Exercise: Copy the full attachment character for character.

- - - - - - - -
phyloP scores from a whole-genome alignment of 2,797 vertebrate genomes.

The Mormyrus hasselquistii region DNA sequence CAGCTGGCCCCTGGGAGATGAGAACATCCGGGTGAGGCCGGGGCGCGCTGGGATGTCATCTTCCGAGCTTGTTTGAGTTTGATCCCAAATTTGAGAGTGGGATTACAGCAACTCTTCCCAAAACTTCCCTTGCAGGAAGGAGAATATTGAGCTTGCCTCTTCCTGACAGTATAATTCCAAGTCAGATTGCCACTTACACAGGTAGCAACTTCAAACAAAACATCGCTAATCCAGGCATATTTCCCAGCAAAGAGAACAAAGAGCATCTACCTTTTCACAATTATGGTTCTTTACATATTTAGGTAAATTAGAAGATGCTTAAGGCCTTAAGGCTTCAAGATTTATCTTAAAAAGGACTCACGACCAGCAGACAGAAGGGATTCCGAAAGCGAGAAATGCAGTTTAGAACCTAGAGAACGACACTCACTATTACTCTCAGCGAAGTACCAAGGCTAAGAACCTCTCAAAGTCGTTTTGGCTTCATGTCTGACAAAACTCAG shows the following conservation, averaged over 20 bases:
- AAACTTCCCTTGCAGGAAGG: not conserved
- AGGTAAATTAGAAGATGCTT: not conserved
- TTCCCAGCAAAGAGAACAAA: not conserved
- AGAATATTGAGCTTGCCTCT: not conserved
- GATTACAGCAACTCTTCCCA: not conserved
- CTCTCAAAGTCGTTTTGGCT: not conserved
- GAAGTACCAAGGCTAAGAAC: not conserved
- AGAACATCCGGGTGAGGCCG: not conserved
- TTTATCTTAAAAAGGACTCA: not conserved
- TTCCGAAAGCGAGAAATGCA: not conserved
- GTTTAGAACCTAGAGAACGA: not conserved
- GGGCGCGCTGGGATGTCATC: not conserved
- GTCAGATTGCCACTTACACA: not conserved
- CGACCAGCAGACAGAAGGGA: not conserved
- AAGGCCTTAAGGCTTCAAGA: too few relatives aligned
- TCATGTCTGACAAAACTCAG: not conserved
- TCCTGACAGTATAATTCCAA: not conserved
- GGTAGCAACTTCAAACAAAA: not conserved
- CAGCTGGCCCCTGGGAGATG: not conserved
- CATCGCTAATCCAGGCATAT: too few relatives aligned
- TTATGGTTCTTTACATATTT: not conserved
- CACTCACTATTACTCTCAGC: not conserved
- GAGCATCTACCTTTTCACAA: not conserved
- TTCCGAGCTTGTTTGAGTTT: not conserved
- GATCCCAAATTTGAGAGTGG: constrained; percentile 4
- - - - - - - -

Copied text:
phyloP scores from a whole-genome alignment of 2,797 vertebrate genomes.

The Mormyrus hasselquistii region DNA sequence CAGCTGGCCCCTGGGAGATGAGAACATCCGGGTGAGGCCGGGGCGCGCTGGGATGTCATCTTCCGAGCTTGTTTGAGTTTGATCCCAAATTTGAGAGTGGGATTACAGCAACTCTTCCCAAAACTTCCCTTGCAGGAAGGAGAATATTGAGCTTGCCTCTTCCTGACAGTATAATTCCAAGTCAGATTGCCACTTACACAGGTAGCAACTTCAAACAAAACATCGCTAATCCAGGCATATTTCCCAGCAAAGAGAACAAAGAGCATCTACCTTTTCACAATTATGGTTCTTTACATATTTAGGTAAATTAGAAGATGCTTAAGGCCTTAAGGCTTCAAGATTTATCTTAAAAAGGACTCACGACCAGCAGACAGAAGGGATTCCGAAAGCGAGAAATGCAGTTTAGAACCTAGAGAACGACACTCACTATTACTCTCAGCGAAGTACCAAGGCTAAGAACCTCTCAAAGTCGTTTTGGCTTCATGTCTGACAAAACTCAG shows the following conservation, averaged over 20 bases:
- AAACTTCCCTTGCAGGAAGG: not conserved
- AGGTAAATTAGAAGATGCTT: not conserved
- TTCCCAGCAAAGAGAACAAA: not conserved
- AGAATATTGAGCTTGCCTCT: not conserved
- GATTACAGCAACTCTTCCCA: not conserved
- CTCTCAAAGTCGTTTTGGCT: not conserved
- GAAGTACCAAGGCTAAGAAC: not conserved
- AGAACATCCGGGTGAGGCCG: not conserved
- TTTATCTTAAAAAGGACTCA: not conserved
- TTCCGAAAGCGAGAAATGCA: not conserved
- GTTTAGAACCTAGAGAACGA: not conserved
- GGGCGCGCTGGGATGTCATC: not conserved
- GTCAGATTGCCACTTACACA: not conserved
- CGACCAGCAGACAGAAGGGA: not conserved
- AAGGCCTTAAGGCTTCAAGA: too few relatives aligned
- TCATGTCTGACAAAACTCAG: not conserved
- TCCTGACAGTATAATTCCAA: not conserved
- GGTAGCAACTTCAAACAAAA: not conserved
- CAGCTGGCCCCTGGGAGATG: not conserved
- CATCGCTAATCCAGGCATAT: too few relatives aligned
- TTATGGTTCTTTACATATTT: not conserved
- CACTCACTATTACTCTCAGC: not conserved
- GAGCATCTACCTTTTCACAA: not conserved
- TTCCGAGCTTGTTTGAGTTT: not conserved
- GATCCCAAATTTGAGAGTGG: constrained; percentile 4